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Taking Ownership Of Your Job

, , , , , , | Working | September 27, 2021

Back in my college days, I worked in a hotel chain’s kitchen as a dishwasher to pay my rent and bills. Most people would think that Joe Schmoe in the back of the kitchen running dirty dishes through the mechanical washer was probably the absolute last on everyone’s list of priorities. However, within the first week that I started working there, I noticed a casually dressed person — not wearing any kind of uniform or name tag — who would come through checking different food items and writing on a clipboard.

He would always give me a friendly smile and ask if everything was okay. I assumed he was some manager from a different department, especially since he would occasionally ask me something like, “Hey, when you find time, could you sweep out (wherever)? That would be awesome! Thanks, buddy!”

I spotted a cook picking dropped food off the floor and putting it back on the plate to be served. I protested to her about it — only to be told, “Mind your own business!” — and then reported the incident to the kitchen manager. I was later approached by the casually dressed manager.

Manager: “Thanks for bringing that hygiene issue to our attention. Just to let you know, if you encounter any problem — any concerns, no matter how petty they are — you can come to my office at [floor]. What goes on here in this hotel is everyone’s business, including yours.”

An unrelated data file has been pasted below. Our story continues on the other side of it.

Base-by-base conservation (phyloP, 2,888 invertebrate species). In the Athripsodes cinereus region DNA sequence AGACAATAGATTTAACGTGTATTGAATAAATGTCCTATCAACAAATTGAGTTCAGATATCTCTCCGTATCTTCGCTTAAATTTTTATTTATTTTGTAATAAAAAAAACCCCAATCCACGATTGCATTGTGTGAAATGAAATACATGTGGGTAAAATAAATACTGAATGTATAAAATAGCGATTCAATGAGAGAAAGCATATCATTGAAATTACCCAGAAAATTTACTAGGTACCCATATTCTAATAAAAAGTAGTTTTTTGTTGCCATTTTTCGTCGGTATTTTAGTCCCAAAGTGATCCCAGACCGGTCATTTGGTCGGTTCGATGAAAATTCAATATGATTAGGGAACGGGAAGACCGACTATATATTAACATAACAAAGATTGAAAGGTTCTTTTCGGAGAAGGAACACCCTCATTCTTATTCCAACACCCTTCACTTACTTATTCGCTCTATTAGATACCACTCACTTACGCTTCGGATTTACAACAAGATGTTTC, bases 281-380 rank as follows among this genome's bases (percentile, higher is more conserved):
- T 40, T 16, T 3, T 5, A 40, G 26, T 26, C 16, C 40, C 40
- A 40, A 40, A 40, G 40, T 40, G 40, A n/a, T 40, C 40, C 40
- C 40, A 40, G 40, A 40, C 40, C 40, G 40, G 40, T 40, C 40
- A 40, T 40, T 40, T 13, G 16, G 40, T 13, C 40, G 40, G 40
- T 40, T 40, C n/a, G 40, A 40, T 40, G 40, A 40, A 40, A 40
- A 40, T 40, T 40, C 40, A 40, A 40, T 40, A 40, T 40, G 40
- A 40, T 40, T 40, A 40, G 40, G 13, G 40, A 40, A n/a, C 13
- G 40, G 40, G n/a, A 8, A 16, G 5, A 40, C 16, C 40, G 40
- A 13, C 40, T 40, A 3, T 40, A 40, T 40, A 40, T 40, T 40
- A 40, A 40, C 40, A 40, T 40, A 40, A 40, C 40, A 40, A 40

Me: “Oh, are you the general manager?”

He chuckled.

Manager: “I’m here to make sure things are running smoothly.”

He stayed true to that; any concerns I had — like the mountains of unsold food that I was throwing away every day! — I could go discuss with him, and I would immediately see changes happen. I would always be greeted with, “How’s it going, buddy?” and he would make small talk, ask questions about me, the whole bit.

After a while, I asked the kitchen manager what exactly his position was. This man was not just the general manager; he was the OWNER of not only that hotel, but four other hotels in the region!

That was fifteen years ago, and out of all the people in management I remember, he’ll always stand out as the true example of what being a leader and manager is all about.

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